DACF Home → Bureaus & Programs → Maine Natural Areas Program → Communities, Plants, and Animals → Rare Plants → Carex saxatilis
Carex saxatilis L.
- State Rank: S1
- Global Rank: G5
- State Status: Endangered
Habitat: Peaty, sandy, gravelly or damp shores and margins of pools. [Alpine or subalpine (non-forested, upland)]
Range: Circumboreal, south to Quebec and northern Maine.
Aids to Identification: Identification of species of the genus Carex is usually difficult and dependent upon rather technical characters. C. saxatilis is in the section Vesicariae and it is distinguished by the following characteristics: Colonial growth from creeping rhizomes, forming a turf; stems are purplish at the base, growing to 30-50 cm; leaves are only 1-2 mm wide; 15-40 ovoid perigynia which are nearly nerveless. It is the only sedge in Maine with a persistent style and bifid stigmas.
Ecological characteristics: Unclear; one present occurrence in Maine. Known from rocky, alpine pondshores and cliffs in Baxter State Park.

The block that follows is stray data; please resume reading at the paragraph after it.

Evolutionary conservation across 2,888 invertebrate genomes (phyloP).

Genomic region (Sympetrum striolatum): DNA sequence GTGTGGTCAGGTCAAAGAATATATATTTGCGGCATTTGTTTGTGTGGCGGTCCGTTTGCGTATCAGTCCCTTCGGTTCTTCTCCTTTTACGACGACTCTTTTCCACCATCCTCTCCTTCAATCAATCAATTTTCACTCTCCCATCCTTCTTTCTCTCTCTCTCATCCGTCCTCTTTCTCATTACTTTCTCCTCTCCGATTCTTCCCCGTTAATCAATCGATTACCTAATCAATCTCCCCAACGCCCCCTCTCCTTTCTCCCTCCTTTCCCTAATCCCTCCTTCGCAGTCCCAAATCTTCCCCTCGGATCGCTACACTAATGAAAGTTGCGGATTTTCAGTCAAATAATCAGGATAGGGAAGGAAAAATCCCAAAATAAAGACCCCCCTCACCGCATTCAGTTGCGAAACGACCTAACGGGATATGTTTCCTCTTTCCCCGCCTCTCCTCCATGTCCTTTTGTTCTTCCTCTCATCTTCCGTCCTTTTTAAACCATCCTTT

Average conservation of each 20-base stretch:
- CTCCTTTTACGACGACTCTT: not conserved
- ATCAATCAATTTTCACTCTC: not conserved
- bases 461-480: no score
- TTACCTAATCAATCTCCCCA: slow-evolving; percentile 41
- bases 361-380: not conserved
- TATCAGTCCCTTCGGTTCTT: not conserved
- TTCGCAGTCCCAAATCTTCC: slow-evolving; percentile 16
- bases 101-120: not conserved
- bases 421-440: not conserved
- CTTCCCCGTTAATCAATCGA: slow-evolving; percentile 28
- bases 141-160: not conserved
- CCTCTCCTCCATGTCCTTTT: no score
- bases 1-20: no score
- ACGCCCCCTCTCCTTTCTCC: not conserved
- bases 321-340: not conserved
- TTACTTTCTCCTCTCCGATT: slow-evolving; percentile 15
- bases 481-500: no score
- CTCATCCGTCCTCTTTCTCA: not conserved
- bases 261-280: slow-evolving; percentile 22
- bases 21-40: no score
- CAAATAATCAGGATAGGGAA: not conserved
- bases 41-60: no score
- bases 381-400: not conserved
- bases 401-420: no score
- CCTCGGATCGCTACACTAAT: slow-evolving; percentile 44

Phenology: Fruits July - September.
Synonyms: Carex miliaris Michx.; C. rhomalea (Fern.) Mackenzie; Carex saxatilis L. var. miliaris (Michx.) Bailey; Carex saxatilis L. var. rhomalea Fern.
Known Distribution in Maine: This rare plant has been documented from a total of 2 town(s) in the following county(ies): Piscataquis, Somerset.
Reason(s) for rarity: At southern limit of range; habitat naturally scarce.
Conservation considerations: Populations could be threatened by heavy recreational (hiking) use.